Jun 19, 2020

Axios Generate

By Ben Geman
Ben GemanAmy Harder

Good morning. Today's Smart Brevity count: 871 words, < 3.5 minutes.

🚨 Worthy of your time: Join Axios Markets editor Dion Rabouin today at 12:30pm ET for a Juneteenth discussion featuring Valerie Jarrett, former senior adviser under President Barack Obama, and BET co-founder Bob JohnsonRegister here.

🎶 And at this moment in 1971, Carole King was beginning a long run atop the Billboard album charts with "Tapestry," which provides today's wistful intro tune...

1 big thing: Coal's global persistence...
Data: BP; Chart: Axios Visuals

Global coal consumption dipped by 0.6% in 2019, the fourth decline in six years, but the most carbon-intensive fuel remains by far the largest source of power generation in world, per BP's latest global data review.

Why it matters: Coal's persistence in the global mix, even as it loses some ground, is among the major reasons why the world is far, far away from achieving steep emissions declines needed to meet the goals of the Paris climate deal.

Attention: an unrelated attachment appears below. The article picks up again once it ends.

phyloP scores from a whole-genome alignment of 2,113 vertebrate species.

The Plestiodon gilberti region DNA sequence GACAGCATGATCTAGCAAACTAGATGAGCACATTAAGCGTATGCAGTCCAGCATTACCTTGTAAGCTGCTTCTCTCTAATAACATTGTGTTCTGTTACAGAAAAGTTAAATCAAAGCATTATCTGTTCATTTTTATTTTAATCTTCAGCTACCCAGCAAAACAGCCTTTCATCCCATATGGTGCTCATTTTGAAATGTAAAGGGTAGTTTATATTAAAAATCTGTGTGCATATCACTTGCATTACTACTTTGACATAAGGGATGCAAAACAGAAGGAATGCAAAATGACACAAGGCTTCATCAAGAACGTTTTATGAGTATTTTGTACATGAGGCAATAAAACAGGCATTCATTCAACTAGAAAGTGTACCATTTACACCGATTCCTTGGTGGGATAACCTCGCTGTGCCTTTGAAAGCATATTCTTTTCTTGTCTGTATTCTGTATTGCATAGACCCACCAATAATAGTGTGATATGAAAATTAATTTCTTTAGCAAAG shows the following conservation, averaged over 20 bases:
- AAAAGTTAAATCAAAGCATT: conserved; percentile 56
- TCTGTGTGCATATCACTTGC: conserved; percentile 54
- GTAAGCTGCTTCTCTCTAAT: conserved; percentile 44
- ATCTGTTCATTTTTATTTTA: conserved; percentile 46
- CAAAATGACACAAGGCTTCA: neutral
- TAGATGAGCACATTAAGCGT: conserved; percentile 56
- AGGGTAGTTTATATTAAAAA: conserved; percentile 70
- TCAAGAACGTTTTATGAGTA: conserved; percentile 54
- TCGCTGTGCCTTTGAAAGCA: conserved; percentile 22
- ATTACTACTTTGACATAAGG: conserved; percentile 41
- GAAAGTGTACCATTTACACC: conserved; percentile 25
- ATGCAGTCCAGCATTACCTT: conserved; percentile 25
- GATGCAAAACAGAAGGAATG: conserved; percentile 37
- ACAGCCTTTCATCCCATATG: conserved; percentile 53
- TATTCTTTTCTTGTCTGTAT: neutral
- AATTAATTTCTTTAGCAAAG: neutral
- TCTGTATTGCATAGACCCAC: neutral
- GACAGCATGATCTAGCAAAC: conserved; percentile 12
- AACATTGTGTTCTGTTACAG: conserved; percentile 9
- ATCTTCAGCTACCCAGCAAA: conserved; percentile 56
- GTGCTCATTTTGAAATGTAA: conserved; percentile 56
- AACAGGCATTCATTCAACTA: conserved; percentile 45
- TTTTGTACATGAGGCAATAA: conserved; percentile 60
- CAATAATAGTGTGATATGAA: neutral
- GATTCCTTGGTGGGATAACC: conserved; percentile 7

The big picture: It's something of a bifurcated world, with consumption falling sharply in the U.S. (more on that below) and Europe, while still trending upward in the Asia-Pacific region.

By the numbers: Coal's share of electric power was 36% last year, while its role in the wider global energy mix fell to 27% — the lowest in 16 years — as renewables and gas meet increasing demand, BP's report this week notes.

2. ...amid the downward U.S. spiral
Data: U.S. Energy Information Administration; Chart: Axios Visuals

Meanwhile, an Energy Information Administration primer this week takes stock of coal's steep and ongoing declines in the United States.

The big picture: The drop-off since the 2007–2008 peak has been steep. Last year's production was the lowest since 1978, while consumption was the lowest since 1975.

3. COVID-19 means more oil will stay in the ground

The pandemic will "expedite peak oil demand," the consultancy Rystad Energy said in a note this week, taking stock of how much additional oil will not be produced in the future as a result.

  • Hat tip to the Financial Times, which wrote about the findings here ($).